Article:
The generations are at war, or so we are led to believe. According to research, so-called Millennials, those born between 1980 and 1995, believe they cannot move up career ladders because the baby boomers, those born between 1945 and 1964, are blocking the way. In response, some management academics and consultants point to the need for organisations to work out how they are going to manage multi-generational workforces, reducing any potential conflict and instead harnessing the power of this diversity for competitive advantage. Proponents of the value of segmenting the labour market -- according to the generation of a given worker -- have found a ready audience with considerable interest in how the attributes of the different generations might be leveraged to maximise business performance.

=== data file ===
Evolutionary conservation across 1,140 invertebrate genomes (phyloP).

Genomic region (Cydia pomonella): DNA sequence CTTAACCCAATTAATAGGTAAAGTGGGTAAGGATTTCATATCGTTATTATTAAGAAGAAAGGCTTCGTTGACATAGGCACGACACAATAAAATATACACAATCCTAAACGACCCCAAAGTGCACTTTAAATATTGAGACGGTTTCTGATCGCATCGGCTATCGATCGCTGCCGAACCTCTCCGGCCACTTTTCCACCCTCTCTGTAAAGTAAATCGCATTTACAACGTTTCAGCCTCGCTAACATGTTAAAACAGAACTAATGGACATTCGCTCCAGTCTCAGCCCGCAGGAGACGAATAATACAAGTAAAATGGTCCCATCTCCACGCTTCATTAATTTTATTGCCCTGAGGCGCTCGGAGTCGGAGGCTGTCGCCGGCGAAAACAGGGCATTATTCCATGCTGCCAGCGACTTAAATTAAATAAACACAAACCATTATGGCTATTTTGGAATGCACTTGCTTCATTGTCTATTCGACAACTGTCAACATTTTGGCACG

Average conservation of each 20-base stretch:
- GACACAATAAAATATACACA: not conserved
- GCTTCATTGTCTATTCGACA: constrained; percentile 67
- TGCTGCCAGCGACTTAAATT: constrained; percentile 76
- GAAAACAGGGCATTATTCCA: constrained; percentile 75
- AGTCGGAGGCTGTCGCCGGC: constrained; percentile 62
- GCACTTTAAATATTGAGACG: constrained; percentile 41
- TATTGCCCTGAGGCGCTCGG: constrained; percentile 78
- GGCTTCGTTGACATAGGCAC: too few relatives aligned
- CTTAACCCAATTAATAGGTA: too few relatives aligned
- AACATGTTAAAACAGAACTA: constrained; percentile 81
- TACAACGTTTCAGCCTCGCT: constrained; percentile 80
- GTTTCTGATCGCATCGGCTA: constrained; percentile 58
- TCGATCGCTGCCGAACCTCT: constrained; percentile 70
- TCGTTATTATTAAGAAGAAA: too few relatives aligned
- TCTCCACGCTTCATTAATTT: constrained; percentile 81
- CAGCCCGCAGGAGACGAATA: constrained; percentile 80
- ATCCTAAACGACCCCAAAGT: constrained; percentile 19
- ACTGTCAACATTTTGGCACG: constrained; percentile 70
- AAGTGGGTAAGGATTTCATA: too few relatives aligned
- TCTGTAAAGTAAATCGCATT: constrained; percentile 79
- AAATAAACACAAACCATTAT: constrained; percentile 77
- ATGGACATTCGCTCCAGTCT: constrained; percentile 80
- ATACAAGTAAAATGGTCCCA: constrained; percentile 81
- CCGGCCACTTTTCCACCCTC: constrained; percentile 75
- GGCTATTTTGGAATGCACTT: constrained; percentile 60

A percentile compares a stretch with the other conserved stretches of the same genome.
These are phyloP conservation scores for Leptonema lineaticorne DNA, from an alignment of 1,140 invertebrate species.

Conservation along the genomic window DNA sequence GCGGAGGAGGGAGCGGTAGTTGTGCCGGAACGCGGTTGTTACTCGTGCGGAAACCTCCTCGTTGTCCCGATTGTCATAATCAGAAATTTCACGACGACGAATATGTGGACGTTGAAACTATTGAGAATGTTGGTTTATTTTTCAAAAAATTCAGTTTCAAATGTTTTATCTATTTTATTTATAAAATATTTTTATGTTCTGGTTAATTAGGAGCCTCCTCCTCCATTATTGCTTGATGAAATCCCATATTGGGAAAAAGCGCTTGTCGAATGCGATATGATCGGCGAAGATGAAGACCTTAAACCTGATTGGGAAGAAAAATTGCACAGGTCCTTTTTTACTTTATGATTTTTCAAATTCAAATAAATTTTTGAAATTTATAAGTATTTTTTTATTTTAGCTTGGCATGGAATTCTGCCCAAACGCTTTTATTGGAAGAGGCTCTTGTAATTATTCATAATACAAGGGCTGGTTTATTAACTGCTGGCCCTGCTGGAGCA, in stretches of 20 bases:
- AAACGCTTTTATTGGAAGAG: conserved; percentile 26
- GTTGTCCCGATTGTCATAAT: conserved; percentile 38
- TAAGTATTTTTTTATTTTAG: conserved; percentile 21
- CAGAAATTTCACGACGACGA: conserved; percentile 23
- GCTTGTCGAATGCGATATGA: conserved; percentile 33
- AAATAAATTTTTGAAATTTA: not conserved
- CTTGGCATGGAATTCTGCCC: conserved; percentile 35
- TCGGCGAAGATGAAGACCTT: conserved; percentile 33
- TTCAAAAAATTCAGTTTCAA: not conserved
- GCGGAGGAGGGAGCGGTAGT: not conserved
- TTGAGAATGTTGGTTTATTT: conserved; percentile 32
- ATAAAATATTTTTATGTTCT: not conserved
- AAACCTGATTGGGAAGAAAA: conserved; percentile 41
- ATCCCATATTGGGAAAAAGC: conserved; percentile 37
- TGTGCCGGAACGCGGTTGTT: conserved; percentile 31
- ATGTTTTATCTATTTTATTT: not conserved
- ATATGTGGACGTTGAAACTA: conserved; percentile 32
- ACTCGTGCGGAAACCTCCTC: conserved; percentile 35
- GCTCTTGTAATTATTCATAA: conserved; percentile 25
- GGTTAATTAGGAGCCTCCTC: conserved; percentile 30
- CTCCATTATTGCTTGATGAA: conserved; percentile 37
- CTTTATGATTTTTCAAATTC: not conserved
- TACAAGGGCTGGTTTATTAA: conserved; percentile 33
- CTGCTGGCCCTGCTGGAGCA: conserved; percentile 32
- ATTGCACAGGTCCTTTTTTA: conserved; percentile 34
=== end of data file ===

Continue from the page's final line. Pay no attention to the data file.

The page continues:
Observers have argued that there are differences in work values, communication styles and teamwork activities among employees from different generations. It has been suggested, for instance, that boomers live to work while Millennials work to live. Boomers are said to be loyal, while younger generations want immediate recognition as well as a life outside of work. They are less willing to hand over their lives to the company. Millennials, it is said, prefer to work in teams and believe in collective action. It is also suggested that different generations have different communication styles with baby boomers and generation X preferring to communicate in person or by telephone, whereas Millennials prefer using digital platforms.